no conflict because Dare lives on a higher level than Cash or Verdant. Dare and Cash feel a close bond with each other, mainly due to Cash believing that Dare was right in attempting to burn the barn. However, Cash's limited reasoning prevents him from reaching any conclusive decisions as he only sees actions on a surface level. As we continue reading, it becomes increasingly clear that Dare is the key figure in unraveling the complex connections between the characters.The significance of Dare lies not only in his intricate thinking and ability to perceive and understand everything, but also in the fact that most of the significant events are portrayed through his perspective. Prior to leaving with the wagon to earn three dollars, Dare immerses himself in the character of Eddie. Later on, he comprehends and recounts Daddy's death in a beautifully expressive and poetic manner.

Through Dare, the reader discovers details such as the loading of the coffin, Jewel buying the horse, the loss and subsequent recovery of the coffin from the water, and the burning of the barn. Dare even intervenes to prevent Jewel from engaging in a fight with one of the townspeople from Jefferson. It is evident, therefore, that Faulkner has bestowed upon Dare the role of a key figure within the Bundren family. Dare is depicted as the rational and sensible individual pitted against a tumultuous world of uneducated, disoriented, violent, and aimless Bundrens.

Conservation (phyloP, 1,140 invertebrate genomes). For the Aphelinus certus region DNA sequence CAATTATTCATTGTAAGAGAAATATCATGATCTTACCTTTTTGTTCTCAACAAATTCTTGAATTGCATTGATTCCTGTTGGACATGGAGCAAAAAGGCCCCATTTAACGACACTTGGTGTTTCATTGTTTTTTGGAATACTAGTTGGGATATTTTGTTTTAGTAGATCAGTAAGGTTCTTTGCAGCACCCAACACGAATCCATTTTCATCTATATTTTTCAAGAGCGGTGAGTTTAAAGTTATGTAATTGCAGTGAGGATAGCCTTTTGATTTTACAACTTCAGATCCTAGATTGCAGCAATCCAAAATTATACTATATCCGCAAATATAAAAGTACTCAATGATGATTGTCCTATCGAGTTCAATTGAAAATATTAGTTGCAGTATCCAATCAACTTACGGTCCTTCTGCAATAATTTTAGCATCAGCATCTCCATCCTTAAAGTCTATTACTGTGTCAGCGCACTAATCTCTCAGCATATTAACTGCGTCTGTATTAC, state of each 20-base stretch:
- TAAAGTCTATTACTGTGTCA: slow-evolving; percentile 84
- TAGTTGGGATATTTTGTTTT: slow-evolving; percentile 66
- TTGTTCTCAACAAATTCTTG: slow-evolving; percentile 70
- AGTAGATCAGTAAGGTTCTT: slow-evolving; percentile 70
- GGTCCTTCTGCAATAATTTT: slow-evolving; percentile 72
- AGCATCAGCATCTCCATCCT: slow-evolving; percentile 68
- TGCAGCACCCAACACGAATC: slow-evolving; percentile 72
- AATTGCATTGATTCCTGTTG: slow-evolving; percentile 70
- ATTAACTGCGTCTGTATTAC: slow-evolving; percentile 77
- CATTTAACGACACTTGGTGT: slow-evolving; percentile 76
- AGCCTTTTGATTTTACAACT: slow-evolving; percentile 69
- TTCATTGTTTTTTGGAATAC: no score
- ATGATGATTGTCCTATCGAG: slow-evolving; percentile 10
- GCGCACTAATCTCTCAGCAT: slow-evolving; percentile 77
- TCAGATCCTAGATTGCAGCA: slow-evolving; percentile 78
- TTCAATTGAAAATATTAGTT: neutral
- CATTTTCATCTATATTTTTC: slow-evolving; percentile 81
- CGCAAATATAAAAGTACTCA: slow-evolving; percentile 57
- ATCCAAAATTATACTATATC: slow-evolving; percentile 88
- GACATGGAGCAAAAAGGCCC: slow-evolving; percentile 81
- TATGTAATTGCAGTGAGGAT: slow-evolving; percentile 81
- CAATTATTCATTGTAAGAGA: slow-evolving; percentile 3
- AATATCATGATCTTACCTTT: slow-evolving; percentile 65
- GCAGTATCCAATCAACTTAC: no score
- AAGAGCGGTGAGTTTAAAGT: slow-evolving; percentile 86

This suggests that Dare's sanity is diminishing, making the reader aware of his regression towards insanity. In the passage following the barn-burning, it is only Dare who possesses enough intelligence and sanity to stop Jewel from getting involved

in a fight. As Jewel prepares to attack an observer from town, Dare handles the situation with complete rationality, composure, and calmness. Faulkner presents various impartial views of Dare that raise doubts regarding the necessity of sending him to an insane asylum.

Dry.Peabody considers the decision to send Dare to Jackson as a typical blunder made by Manse, comparing it to Ann's foolish act of putting concrete on Cash's leg. Gillespie, an objective commentator outside the Bundler world, also sees Dare as the only rational Bundler capable of sensible actions. Although Dare did not become insane, there was a moment of clear comprehension when he began to laugh, fully realizing the absurd situation the family had just gone through and the animosity between them. This realization led him to escape from the ignorance of the Bounders, causing him to doubt his own sanity briefly. Having never lived in a sane world, Dare sees the Bundler role as insane and incomprehensible. When he refers to himself in the third person, he is acknowledging that he now understands what others have been thinking about him and recognizes their hatred alongside his own superiority. In an insane asylum, a Dare Bundler is in a better position than a Manse Bundler in the outside world.

It is ironic that Dare, who is the only one with the ability to understand life's complexities, is sent to the asylum while the rest of the Bounders, who should actually be confined, wander freely.